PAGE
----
Sweet Memory of an Amidza

One memory has always stuck out to me more than the rest. I have never been sure if it was real or not, but it has certainly felt that way. Some days, when my thoughts are clouded or confused, the memory re-appears, forcing a smile to fill my face.

It is a memory of only two carefree people in a neat, warm, cookie-smelling room with poor furniture. My memory recalls that there were indeed sounds of other people stirring about and murmuring in low tones.

There was a thin man in a wheelchair, propped with his elbows on a small green-marbled table. I remembered he smelled of ‘old-people’ and his eyes a sparkling green. A young girl sat on the couch next to him in a flower printed dress, barely disciplining herself to the wild energy that flowed within her.

But the man’s eyes stopped her. Between the two, a set of plastic pink teacups laid, complete with china saucers, a small teapot, and false tubes of lipstick and other beauty accessories.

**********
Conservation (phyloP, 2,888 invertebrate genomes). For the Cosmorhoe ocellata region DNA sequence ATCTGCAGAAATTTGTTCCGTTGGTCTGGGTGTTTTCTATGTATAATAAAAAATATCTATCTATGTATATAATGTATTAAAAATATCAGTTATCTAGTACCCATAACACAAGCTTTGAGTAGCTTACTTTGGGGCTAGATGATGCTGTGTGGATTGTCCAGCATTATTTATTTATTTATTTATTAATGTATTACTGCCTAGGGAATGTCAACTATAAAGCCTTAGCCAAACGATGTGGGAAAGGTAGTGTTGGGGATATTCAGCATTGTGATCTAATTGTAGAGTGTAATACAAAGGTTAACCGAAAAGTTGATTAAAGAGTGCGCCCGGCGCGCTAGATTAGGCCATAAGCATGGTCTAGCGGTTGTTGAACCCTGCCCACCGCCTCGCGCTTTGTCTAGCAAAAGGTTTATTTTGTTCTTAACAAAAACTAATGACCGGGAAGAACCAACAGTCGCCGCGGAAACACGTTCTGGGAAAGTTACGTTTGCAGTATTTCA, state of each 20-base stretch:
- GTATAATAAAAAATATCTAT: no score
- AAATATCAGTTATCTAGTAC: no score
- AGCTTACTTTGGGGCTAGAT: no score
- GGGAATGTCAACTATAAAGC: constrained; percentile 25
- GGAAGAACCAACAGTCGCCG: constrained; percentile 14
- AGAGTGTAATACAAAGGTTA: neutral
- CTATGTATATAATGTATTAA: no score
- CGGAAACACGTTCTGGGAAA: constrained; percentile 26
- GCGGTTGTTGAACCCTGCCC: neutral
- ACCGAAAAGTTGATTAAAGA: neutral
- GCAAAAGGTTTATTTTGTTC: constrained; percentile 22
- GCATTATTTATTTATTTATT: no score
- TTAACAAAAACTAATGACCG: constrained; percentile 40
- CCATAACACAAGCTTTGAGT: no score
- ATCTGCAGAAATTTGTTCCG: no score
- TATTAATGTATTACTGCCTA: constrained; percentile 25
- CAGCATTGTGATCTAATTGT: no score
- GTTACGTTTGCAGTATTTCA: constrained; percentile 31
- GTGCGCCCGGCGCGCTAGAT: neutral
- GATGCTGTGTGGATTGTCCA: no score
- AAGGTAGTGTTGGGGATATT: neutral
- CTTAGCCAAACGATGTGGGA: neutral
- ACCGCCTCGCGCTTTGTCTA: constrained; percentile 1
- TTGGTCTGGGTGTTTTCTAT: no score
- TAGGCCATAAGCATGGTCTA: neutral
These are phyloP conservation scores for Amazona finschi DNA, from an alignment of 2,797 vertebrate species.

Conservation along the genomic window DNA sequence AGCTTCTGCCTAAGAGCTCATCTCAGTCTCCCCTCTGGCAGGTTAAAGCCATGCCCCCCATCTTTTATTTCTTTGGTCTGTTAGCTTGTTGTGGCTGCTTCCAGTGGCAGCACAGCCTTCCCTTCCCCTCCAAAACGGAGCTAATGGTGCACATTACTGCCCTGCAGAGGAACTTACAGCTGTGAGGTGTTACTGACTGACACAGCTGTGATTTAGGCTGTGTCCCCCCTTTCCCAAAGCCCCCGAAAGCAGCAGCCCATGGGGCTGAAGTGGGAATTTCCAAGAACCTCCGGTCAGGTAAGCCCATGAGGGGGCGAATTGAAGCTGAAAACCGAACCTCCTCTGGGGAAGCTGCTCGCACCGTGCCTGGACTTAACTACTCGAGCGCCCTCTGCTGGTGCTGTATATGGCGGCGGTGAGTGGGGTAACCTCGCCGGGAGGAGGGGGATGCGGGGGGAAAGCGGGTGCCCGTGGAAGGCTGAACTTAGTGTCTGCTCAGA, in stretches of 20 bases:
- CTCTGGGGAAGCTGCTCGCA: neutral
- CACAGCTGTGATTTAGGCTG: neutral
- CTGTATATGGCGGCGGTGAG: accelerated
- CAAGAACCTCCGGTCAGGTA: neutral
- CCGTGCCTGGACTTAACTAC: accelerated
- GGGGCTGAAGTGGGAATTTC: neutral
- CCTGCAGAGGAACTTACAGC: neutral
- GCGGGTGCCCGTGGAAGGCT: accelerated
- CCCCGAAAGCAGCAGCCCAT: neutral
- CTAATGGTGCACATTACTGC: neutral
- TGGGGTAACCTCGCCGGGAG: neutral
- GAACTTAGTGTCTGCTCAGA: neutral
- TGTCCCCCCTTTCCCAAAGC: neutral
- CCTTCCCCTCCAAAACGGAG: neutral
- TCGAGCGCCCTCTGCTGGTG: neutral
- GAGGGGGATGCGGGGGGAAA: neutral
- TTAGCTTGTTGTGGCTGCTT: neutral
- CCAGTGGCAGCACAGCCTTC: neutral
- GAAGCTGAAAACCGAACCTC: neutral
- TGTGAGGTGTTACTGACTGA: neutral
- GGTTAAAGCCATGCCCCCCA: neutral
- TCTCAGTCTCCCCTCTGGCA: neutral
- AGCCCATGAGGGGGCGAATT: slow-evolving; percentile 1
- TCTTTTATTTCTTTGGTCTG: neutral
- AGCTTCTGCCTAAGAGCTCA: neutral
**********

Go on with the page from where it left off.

It seems as if they sat there for hours, looking at each other while loudly slurping the invisible jagoda tea. A warm fire cracked and flickered while the heavy snow fell, piling two to three feet.

He, with difficulty, reached to the lipstick and playfully applied it to himself.

“Ne ne ne. Ne radiš kako treba,” the girl said, smiling. “You aren’t doing it right”.

She leaned over and clumsily smacked it onto his face. They both laughed as they played for hours, but the man never spoke. Our conversations were silent, a secret understanding between the two of them.

It is one of the sweetest memories I have in Bosna. When I asked my mother about it, she told me that the man was my ami?ža, my great-uncle Fikret. Within several weeks of that one encounter, he died of a horrible fever.

Although I miss him and his warm eyes, I know he still remains in my heart, along with many others who, little by little, changed me as a whole.





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